"So, am I correct in assuming you think the government should fund gun purchases for those who can not afford one."
The government provides lawyers for the poor. And I could use a new shotgun.
Wow, that was a longer comment than intended. Apologies.
Rich, if you support something you are "pro-" whether or not you shake your head at it being unnecessary. I agree that "pro-abortion" may not necessarily apply to everyone who favors keeping abortion legal, but it undoubtedly applies to those who wish to fund it. We have many freedoms that are not subsidized. "No one wants abortions to happen" ignores the fact that they happen and someone causes them to happen.
A.S. - I am not arguing censorship, which is why I made that distinction. But the acts of private individuals, however lawful, are not exempt from criticism.
Dave - How do I "mistake criminal dealings with lawful ones"? My point is precisely that these things are moral choices whether they are legal or not.
"a century of law research and documentation" - Uh, no. Griswold was created of whole cloth in 1965. Brennan slipped some language into an unrelated decision 5 years later that was designed to bridge Griswold into abortion. Roe was 1973, and neither it nor Griswold had any historical legal antecedent. (If you believe Woodward's book, the vote on Roe was almost entirely free of legal analysis). The Constitution provides specific rights that protect privacy, and abortion ain't one of them.
I have no problem with saying those laws can be Constitutional, as the Constitution nowhere bans them. That's what we have democracy for, not judges.
When I said that abortion was a constitutional right the last time I checked, I meant merely that as the Constitution has been authoritatively interpreted by the Supreme Court, abortion is a protected right. Now you may disagree with this interpretation for any number of reasons, some of them entirely valid. But the simple fact is that both as a legal and descriptive matter, the Constitution protects the right to have an abortion. And I also said quite specifically that I am undecided on the funding issue. Even where the Constitution creates a right, it doesn't necessarily (with the exception of the right to counsel) impose upon government an obligation to fund that right. But government may choose, for non-Constitutional reasons, to fund that right, anyway, because it believes that it is a good thing that people have access to that right. The analogy to guns is a non-starter: the Constitution imposes no obligation to fund either abortion or guns, although both may be protected rights. If government so chooses to fund either one, we can debate on the policy merits whether government should or should not fund them. But it isn't an argument about constitutional obligation. Frankly, I don't know if government should be in the business of funding abortions. What I do know is that the simple act of doing so doesn't mean that government is in favor of it, but rather that they are in favor of the right to an abortion, as opposed to abortions themselves.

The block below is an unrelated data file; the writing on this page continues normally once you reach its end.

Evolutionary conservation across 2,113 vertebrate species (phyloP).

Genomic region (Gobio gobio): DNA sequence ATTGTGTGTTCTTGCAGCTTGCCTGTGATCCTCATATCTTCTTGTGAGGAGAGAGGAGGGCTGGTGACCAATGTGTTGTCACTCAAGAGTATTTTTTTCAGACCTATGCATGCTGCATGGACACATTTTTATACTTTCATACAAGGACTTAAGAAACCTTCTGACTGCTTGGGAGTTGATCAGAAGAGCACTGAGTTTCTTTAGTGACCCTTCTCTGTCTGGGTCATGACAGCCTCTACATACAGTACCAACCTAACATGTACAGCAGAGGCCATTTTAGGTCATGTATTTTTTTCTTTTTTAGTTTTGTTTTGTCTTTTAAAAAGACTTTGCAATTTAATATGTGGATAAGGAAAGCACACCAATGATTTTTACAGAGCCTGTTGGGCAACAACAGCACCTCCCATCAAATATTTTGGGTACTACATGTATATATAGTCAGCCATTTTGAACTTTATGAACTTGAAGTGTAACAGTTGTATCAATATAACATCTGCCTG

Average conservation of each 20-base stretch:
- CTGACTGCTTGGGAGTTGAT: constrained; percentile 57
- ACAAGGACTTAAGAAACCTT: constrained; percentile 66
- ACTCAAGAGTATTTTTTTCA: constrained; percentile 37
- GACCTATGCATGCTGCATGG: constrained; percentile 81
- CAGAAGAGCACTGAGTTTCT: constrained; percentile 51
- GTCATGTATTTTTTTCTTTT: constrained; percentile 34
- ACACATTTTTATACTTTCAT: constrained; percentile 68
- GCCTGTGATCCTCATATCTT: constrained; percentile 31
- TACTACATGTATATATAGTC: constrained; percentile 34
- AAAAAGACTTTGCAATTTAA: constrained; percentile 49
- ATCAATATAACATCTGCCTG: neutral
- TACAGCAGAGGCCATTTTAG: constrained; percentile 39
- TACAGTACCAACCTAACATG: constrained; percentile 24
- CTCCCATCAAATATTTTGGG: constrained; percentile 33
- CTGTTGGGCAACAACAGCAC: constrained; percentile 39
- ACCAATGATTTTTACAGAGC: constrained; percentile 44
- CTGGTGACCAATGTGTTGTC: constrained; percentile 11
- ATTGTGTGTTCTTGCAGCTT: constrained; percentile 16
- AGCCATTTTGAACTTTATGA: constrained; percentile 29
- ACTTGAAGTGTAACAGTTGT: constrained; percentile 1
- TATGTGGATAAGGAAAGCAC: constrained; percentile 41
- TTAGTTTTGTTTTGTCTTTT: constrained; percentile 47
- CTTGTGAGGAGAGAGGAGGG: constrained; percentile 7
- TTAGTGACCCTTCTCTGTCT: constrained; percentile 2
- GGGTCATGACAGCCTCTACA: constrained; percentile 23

I appreciate you responding to me, as I know your busy, and because I enjoy your thoughtful commentary on issues like this one.
I think our differences are largely semantic, but in this particular instance the semantics play a large role in how the debate is framed. We must ask ourselves: what exactly does it make government "pro" or "in favor of" by funding abortions? I submit that it is not abortions per se, but rather the RIGHT to an abortion that government indicates its favor towards when funding abortion. It is of course true that we have many freedoms that are not subsidized, and with the exception of right to counsel, it is also true that the Constitution does not require the subsidization of any of those freedoms. But that doesn't mean that where government funds such activities it is in favor of them. Take, for example, a University that funds various student groups to facilitate the private speech of those groups. Now that University cannot constitutionally deny funding to particular student because of the group's viewpoint. If under this scheme a Christian group receives funding, I find it hard to say that the government is pro-Christianity. Rather, the government is pro free speech, and it has subsidized speech to that end. The analogy is not quite on point, as the University is funding free speech generally and not Christian speech specifically, but I think the point that the level of abstraction at which you define the government's action is important here. I suspect that those who support subsidizing abortions feel the same way-they probable don't view themselves, and nor do I view them, as pro-abortion. Rather, they probably view themselves as pro-abortion rights. And while there is not right to a subsidized abortion, the funding does facilitate the exercise of that right for the people who need it.